It’s no secret that Intel has been desperately working to beat Apple Silicon chips since the transition to ARM architecture in Macs. While the company has already introduced powerful new chips, they are nowhere near as efficient as Apple’s. Now a leaked roadmap has revealed a new Intel chip designed to beat M1 in every aspect.

As leaked by AdoredTV (via Wccftech), a major roadmap of the 15th-generation Intel CPUs known as “Arrow Lake” shows how the microprocessor company wants to beat the chips made by Apple. This time, Intel will prioritize mobile chips over desktop, focusing on energy efficiency while delivering better performance.

To achieve this, Intel will merge its resources with 3-nanometer node technology from TSMC – the semiconductor company that also produces Apple Silicon chips. The new Arrow Lake CPUs are expected to have multiple cores for performance and efficiency, so that computers can perform lighter tasks without using too much power.

However, while M1 is already available to customers in three different variants, Intel’s new chip is expected to be launched on the market in late 2023.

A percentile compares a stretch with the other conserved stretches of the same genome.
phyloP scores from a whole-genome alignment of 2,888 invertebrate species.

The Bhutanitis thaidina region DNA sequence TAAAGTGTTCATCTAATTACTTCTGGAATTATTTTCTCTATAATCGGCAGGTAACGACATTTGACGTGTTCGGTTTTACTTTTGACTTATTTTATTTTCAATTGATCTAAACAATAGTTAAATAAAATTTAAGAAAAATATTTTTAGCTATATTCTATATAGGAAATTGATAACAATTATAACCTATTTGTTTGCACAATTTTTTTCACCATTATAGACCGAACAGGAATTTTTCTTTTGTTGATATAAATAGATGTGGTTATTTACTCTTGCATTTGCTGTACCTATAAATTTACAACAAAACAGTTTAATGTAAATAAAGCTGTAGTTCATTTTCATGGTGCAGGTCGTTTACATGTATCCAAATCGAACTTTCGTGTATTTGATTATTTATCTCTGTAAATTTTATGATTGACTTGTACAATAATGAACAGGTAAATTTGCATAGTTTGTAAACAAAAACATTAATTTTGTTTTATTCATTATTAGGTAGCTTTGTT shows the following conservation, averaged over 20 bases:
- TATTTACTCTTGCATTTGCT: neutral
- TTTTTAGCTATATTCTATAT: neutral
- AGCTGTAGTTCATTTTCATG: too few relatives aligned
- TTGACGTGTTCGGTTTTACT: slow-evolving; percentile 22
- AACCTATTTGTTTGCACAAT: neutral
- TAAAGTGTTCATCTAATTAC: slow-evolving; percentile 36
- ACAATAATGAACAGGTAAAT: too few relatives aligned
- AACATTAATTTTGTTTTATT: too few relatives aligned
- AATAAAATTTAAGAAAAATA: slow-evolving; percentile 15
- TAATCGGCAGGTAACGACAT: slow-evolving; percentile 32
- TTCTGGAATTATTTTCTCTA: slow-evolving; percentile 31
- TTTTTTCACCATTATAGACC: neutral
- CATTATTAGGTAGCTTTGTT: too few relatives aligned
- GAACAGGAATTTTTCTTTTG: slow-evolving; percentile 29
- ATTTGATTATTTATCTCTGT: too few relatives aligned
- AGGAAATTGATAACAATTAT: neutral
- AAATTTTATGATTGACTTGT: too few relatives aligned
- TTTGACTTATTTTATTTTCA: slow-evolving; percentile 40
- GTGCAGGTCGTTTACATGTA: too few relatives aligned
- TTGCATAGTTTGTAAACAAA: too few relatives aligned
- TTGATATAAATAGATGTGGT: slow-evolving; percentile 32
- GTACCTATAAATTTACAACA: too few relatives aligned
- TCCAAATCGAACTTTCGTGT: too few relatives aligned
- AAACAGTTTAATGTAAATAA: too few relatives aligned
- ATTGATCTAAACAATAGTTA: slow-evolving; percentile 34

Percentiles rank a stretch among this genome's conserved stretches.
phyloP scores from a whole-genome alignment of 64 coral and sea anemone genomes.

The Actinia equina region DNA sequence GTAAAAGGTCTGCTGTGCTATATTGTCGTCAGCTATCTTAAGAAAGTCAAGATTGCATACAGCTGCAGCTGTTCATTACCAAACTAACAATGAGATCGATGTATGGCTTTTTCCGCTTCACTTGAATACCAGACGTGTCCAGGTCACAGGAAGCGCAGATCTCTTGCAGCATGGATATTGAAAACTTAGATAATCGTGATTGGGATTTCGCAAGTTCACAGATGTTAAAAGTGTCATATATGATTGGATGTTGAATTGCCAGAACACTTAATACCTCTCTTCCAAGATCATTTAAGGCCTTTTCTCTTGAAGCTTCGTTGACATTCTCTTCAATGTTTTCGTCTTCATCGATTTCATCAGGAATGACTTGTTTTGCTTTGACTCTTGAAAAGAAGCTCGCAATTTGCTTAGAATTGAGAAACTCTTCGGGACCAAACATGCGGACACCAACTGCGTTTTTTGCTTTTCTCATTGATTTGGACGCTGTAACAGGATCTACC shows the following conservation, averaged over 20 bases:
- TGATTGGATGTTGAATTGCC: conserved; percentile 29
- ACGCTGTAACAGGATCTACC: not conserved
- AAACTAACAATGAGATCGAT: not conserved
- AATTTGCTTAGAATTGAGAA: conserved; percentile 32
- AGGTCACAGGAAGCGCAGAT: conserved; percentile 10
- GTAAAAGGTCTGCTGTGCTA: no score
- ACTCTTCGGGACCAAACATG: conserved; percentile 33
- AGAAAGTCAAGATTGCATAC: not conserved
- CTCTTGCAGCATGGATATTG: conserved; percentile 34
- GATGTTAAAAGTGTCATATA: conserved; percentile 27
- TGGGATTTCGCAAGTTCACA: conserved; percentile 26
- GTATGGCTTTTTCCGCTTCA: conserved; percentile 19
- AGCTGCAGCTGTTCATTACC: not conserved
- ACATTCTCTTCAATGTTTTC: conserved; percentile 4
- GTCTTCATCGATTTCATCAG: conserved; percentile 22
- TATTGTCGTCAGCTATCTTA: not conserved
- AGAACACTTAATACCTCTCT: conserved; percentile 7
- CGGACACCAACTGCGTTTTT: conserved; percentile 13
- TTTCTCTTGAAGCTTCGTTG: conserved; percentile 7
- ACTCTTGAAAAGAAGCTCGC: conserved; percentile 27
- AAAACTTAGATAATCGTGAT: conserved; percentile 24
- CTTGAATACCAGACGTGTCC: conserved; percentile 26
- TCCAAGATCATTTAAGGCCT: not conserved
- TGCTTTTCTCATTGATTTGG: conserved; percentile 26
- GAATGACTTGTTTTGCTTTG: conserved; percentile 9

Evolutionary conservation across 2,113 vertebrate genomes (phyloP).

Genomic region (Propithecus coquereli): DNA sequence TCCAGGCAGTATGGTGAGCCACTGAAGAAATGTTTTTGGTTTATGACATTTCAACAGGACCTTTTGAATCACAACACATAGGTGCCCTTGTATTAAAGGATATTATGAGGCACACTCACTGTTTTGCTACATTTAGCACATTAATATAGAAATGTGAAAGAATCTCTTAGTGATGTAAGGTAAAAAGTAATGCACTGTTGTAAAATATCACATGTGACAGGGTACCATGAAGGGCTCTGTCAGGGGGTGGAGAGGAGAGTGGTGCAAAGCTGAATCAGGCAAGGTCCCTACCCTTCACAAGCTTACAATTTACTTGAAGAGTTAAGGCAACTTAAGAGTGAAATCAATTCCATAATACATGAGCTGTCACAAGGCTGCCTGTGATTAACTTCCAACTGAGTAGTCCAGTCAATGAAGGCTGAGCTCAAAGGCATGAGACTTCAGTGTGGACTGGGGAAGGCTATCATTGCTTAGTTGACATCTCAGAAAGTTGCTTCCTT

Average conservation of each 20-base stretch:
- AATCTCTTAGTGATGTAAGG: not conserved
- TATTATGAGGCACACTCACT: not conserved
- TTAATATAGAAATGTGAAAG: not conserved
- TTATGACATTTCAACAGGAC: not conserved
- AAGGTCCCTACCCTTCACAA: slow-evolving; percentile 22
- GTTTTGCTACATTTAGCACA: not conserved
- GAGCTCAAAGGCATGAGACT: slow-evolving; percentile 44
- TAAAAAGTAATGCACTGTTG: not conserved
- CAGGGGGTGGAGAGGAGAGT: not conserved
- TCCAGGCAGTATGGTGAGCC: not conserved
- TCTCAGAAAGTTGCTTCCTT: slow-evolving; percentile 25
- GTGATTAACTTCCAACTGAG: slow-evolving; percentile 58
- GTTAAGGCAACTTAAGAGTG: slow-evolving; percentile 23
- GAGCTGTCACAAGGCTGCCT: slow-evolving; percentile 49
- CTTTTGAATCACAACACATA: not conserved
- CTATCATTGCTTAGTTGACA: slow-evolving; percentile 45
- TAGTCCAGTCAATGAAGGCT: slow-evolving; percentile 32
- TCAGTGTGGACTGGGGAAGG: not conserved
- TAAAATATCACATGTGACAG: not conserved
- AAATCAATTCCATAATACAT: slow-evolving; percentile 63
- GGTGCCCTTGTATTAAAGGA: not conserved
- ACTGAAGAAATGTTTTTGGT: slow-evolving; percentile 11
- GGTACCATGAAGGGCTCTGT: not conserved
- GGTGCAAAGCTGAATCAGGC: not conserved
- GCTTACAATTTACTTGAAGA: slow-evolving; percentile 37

Based on the leaked roadmap, it looks like we will see the first engineering samples ready by late 2022 and early 2023 with QS chips shipping out in Q3 2023 and final production beginning the same quarter. And lastly, the CPUs will be ready for RTS (Ready To Ship) in Q4 2023.

9to5Mac’s Take

Of course, Intel may succeed in beating Apple’s M1 chip, but it’s too late now. Until the company can ship the next generation of Intel processors, Apple will be about to release the third generation of its Apple Silicon chip for Macs, which will certainly be even more efficient and powerful than the current M1 and any chip made by Intel.

And yet, we will have to wait and see if these chips will actually beat the M1. Intel recently claimed that its new Core i9 processor is faster than the Apple M1 Max, but it consumes almost twice as much power as the M1 Max when running at full performance. For laptops, energy efficiency is crucial.

Will Intel be ready for Apple’s 2023 ARM-based chips? Only time will tell.

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About the Author

Filipe Espósito

Filipe Espósito is a Brazilian tech Journalist who started covering Apple news on iHelp BR with some exclusive scoops — including the reveal of the new Apple Watch Series 5 models in titanium and ceramic. He joined 9to5Mac to share even more tech news around the world.